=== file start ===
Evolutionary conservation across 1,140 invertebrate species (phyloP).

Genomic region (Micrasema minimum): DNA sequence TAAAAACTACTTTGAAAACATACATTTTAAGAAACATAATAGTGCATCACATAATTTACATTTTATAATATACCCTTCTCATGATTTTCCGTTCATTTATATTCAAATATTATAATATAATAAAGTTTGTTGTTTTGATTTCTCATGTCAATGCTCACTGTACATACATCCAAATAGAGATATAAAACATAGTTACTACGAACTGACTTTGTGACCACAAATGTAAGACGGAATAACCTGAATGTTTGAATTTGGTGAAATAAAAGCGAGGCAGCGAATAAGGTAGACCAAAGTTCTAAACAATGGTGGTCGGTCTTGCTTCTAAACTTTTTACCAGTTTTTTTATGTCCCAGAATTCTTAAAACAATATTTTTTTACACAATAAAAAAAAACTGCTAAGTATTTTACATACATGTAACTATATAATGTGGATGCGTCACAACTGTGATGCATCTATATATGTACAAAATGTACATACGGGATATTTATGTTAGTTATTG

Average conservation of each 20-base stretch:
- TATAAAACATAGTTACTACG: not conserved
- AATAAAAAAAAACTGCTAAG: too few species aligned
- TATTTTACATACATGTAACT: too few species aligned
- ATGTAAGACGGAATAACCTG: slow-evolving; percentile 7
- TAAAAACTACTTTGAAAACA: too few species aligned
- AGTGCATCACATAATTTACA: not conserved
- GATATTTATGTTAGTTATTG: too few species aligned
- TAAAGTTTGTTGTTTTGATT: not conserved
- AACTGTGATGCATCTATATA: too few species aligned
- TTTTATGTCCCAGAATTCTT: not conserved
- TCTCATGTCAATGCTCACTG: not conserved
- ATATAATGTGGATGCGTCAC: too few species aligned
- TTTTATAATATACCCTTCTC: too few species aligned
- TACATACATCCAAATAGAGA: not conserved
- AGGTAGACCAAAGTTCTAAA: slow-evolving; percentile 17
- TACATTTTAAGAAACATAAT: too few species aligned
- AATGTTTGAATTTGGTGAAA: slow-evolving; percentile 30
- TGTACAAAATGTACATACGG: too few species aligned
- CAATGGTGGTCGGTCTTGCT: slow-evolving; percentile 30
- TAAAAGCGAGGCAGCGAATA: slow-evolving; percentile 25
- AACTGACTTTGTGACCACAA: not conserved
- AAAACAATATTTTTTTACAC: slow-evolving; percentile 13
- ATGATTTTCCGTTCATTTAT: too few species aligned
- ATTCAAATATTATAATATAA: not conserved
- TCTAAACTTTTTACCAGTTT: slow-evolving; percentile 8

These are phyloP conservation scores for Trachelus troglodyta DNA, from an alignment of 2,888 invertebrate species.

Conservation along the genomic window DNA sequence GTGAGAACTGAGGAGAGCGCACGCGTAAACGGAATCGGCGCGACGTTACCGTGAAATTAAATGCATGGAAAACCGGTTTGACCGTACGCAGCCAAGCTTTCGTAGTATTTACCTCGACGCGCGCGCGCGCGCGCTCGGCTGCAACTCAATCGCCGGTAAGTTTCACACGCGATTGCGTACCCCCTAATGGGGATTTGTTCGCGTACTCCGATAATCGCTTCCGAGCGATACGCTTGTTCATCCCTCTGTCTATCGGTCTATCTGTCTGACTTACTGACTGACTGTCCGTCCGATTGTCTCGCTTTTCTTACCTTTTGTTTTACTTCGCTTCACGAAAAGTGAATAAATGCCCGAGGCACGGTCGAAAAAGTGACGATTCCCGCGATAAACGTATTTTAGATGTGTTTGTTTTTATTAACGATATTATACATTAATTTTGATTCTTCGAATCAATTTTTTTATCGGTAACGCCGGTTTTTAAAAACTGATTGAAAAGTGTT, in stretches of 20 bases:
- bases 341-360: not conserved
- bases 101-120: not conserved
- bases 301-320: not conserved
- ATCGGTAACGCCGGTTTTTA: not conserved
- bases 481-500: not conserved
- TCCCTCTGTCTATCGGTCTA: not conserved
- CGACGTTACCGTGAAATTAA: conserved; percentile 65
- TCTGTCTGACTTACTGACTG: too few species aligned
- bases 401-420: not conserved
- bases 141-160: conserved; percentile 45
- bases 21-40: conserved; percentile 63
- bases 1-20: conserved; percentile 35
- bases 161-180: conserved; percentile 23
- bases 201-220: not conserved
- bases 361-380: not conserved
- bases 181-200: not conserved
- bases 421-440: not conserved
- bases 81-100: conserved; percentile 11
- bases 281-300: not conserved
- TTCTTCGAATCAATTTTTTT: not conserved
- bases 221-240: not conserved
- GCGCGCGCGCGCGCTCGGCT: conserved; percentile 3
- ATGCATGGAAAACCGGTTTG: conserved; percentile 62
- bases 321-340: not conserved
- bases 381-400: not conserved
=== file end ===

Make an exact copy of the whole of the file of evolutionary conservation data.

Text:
Evolutionary conservation across 1,140 invertebrate species (phyloP).

Genomic region (Micrasema minimum): DNA sequence TAAAAACTACTTTGAAAACATACATTTTAAGAAACATAATAGTGCATCACATAATTTACATTTTATAATATACCCTTCTCATGATTTTCCGTTCATTTATATTCAAATATTATAATATAATAAAGTTTGTTGTTTTGATTTCTCATGTCAATGCTCACTGTACATACATCCAAATAGAGATATAAAACATAGTTACTACGAACTGACTTTGTGACCACAAATGTAAGACGGAATAACCTGAATGTTTGAATTTGGTGAAATAAAAGCGAGGCAGCGAATAAGGTAGACCAAAGTTCTAAACAATGGTGGTCGGTCTTGCTTCTAAACTTTTTACCAGTTTTTTTATGTCCCAGAATTCTTAAAACAATATTTTTTTACACAATAAAAAAAAACTGCTAAGTATTTTACATACATGTAACTATATAATGTGGATGCGTCACAACTGTGATGCATCTATATATGTACAAAATGTACATACGGGATATTTATGTTAGTTATTG

Average conservation of each 20-base stretch:
- TATAAAACATAGTTACTACG: not conserved
- AATAAAAAAAAACTGCTAAG: too few species aligned
- TATTTTACATACATGTAACT: too few species aligned
- ATGTAAGACGGAATAACCTG: slow-evolving; percentile 7
- TAAAAACTACTTTGAAAACA: too few species aligned
- AGTGCATCACATAATTTACA: not conserved
- GATATTTATGTTAGTTATTG: too few species aligned
- TAAAGTTTGTTGTTTTGATT: not conserved
- AACTGTGATGCATCTATATA: too few species aligned
- TTTTATGTCCCAGAATTCTT: not conserved
- TCTCATGTCAATGCTCACTG: not conserved
- ATATAATGTGGATGCGTCAC: too few species aligned
- TTTTATAATATACCCTTCTC: too few species aligned
- TACATACATCCAAATAGAGA: not conserved
- AGGTAGACCAAAGTTCTAAA: slow-evolving; percentile 17
- TACATTTTAAGAAACATAAT: too few species aligned
- AATGTTTGAATTTGGTGAAA: slow-evolving; percentile 30
- TGTACAAAATGTACATACGG: too few species aligned
- CAATGGTGGTCGGTCTTGCT: slow-evolving; percentile 30
- TAAAAGCGAGGCAGCGAATA: slow-evolving; percentile 25
- AACTGACTTTGTGACCACAA: not conserved
- AAAACAATATTTTTTTACAC: slow-evolving; percentile 13
- ATGATTTTCCGTTCATTTAT: too few species aligned
- ATTCAAATATTATAATATAA: not conserved
- TCTAAACTTTTTACCAGTTT: slow-evolving; percentile 8

These are phyloP conservation scores for Trachelus troglodyta DNA, from an alignment of 2,888 invertebrate species.

Conservation along the genomic window DNA sequence GTGAGAACTGAGGAGAGCGCACGCGTAAACGGAATCGGCGCGACGTTACCGTGAAATTAAATGCATGGAAAACCGGTTTGACCGTACGCAGCCAAGCTTTCGTAGTATTTACCTCGACGCGCGCGCGCGCGCGCTCGGCTGCAACTCAATCGCCGGTAAGTTTCACACGCGATTGCGTACCCCCTAATGGGGATTTGTTCGCGTACTCCGATAATCGCTTCCGAGCGATACGCTTGTTCATCCCTCTGTCTATCGGTCTATCTGTCTGACTTACTGACTGACTGTCCGTCCGATTGTCTCGCTTTTCTTACCTTTTGTTTTACTTCGCTTCACGAAAAGTGAATAAATGCCCGAGGCACGGTCGAAAAAGTGACGATTCCCGCGATAAACGTATTTTAGATGTGTTTGTTTTTATTAACGATATTATACATTAATTTTGATTCTTCGAATCAATTTTTTTATCGGTAACGCCGGTTTTTAAAAACTGATTGAAAAGTGTT, in stretches of 20 bases:
- bases 341-360: not conserved
- bases 101-120: not conserved
- bases 301-320: not conserved
- ATCGGTAACGCCGGTTTTTA: not conserved
- bases 481-500: not conserved
- TCCCTCTGTCTATCGGTCTA: not conserved
- CGACGTTACCGTGAAATTAA: conserved; percentile 65
- TCTGTCTGACTTACTGACTG: too few species aligned
- bases 401-420: not conserved
- bases 141-160: conserved; percentile 45
- bases 21-40: conserved; percentile 63
- bases 1-20: conserved; percentile 35
- bases 161-180: conserved; percentile 23
- bases 201-220: not conserved
- bases 361-380: not conserved
- bases 181-200: not conserved
- bases 421-440: not conserved
- bases 81-100: conserved; percentile 11
- bases 281-300: not conserved
- TTCTTCGAATCAATTTTTTT: not conserved
- bases 221-240: not conserved
- GCGCGCGCGCGCGCTCGGCT: conserved; percentile 3
- ATGCATGGAAAACCGGTTTG: conserved; percentile 62
- bases 321-340: not conserved
- bases 381-400: not conserved